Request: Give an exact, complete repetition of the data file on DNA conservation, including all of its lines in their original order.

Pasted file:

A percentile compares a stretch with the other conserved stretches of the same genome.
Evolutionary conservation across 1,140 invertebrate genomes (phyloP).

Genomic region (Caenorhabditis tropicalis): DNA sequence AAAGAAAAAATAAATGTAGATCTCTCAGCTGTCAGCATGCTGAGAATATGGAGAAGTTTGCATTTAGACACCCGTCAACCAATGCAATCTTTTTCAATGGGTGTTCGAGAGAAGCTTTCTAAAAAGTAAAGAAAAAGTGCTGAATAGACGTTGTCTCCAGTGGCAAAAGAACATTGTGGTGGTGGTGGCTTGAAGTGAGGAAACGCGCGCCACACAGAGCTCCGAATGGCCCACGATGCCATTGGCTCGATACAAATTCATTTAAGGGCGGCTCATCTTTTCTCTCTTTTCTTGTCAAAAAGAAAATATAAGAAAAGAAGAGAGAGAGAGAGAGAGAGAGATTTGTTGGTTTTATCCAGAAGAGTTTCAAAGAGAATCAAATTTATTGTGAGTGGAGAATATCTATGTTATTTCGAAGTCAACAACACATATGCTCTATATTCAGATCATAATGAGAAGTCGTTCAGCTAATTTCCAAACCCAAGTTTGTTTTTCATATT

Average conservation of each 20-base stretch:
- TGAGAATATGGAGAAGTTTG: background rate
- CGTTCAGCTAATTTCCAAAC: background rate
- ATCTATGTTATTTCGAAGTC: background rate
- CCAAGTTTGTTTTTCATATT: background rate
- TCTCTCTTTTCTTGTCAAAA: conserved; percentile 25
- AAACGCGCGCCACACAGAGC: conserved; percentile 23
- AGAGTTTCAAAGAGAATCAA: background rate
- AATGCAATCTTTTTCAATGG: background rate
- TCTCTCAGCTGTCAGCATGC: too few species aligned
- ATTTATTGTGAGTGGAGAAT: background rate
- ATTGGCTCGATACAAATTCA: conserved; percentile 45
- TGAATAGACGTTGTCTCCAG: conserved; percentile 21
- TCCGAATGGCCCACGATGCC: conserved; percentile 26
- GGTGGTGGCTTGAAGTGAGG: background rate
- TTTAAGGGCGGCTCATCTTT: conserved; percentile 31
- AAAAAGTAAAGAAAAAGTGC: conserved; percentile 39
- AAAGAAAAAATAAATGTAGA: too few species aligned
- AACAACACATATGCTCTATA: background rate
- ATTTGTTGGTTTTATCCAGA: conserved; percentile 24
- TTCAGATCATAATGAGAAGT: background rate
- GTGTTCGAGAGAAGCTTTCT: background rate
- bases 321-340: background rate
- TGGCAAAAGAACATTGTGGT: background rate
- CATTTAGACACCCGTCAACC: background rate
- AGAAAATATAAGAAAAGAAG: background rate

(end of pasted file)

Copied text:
A percentile compares a stretch with the other conserved stretches of the same genome.
Evolutionary conservation across 1,140 invertebrate genomes (phyloP).

Genomic region (Caenorhabditis tropicalis): DNA sequence AAAGAAAAAATAAATGTAGATCTCTCAGCTGTCAGCATGCTGAGAATATGGAGAAGTTTGCATTTAGACACCCGTCAACCAATGCAATCTTTTTCAATGGGTGTTCGAGAGAAGCTTTCTAAAAAGTAAAGAAAAAGTGCTGAATAGACGTTGTCTCCAGTGGCAAAAGAACATTGTGGTGGTGGTGGCTTGAAGTGAGGAAACGCGCGCCACACAGAGCTCCGAATGGCCCACGATGCCATTGGCTCGATACAAATTCATTTAAGGGCGGCTCATCTTTTCTCTCTTTTCTTGTCAAAAAGAAAATATAAGAAAAGAAGAGAGAGAGAGAGAGAGAGAGATTTGTTGGTTTTATCCAGAAGAGTTTCAAAGAGAATCAAATTTATTGTGAGTGGAGAATATCTATGTTATTTCGAAGTCAACAACACATATGCTCTATATTCAGATCATAATGAGAAGTCGTTCAGCTAATTTCCAAACCCAAGTTTGTTTTTCATATT

Average conservation of each 20-base stretch:
- TGAGAATATGGAGAAGTTTG: background rate
- CGTTCAGCTAATTTCCAAAC: background rate
- ATCTATGTTATTTCGAAGTC: background rate
- CCAAGTTTGTTTTTCATATT: background rate
- TCTCTCTTTTCTTGTCAAAA: conserved; percentile 25
- AAACGCGCGCCACACAGAGC: conserved; percentile 23
- AGAGTTTCAAAGAGAATCAA: background rate
- AATGCAATCTTTTTCAATGG: background rate
- TCTCTCAGCTGTCAGCATGC: too few species aligned
- ATTTATTGTGAGTGGAGAAT: background rate
- ATTGGCTCGATACAAATTCA: conserved; percentile 45
- TGAATAGACGTTGTCTCCAG: conserved; percentile 21
- TCCGAATGGCCCACGATGCC: conserved; percentile 26
- GGTGGTGGCTTGAAGTGAGG: background rate
- TTTAAGGGCGGCTCATCTTT: conserved; percentile 31
- AAAAAGTAAAGAAAAAGTGC: conserved; percentile 39
- AAAGAAAAAATAAATGTAGA: too few species aligned
- AACAACACATATGCTCTATA: background rate
- ATTTGTTGGTTTTATCCAGA: conserved; percentile 24
- TTCAGATCATAATGAGAAGT: background rate
- GTGTTCGAGAGAAGCTTTCT: background rate
- bases 321-340: background rate
- TGGCAAAAGAACATTGTGGT: background rate
- CATTTAGACACCCGTCAACC: background rate
- AGAAAATATAAGAAAAGAAG: background rate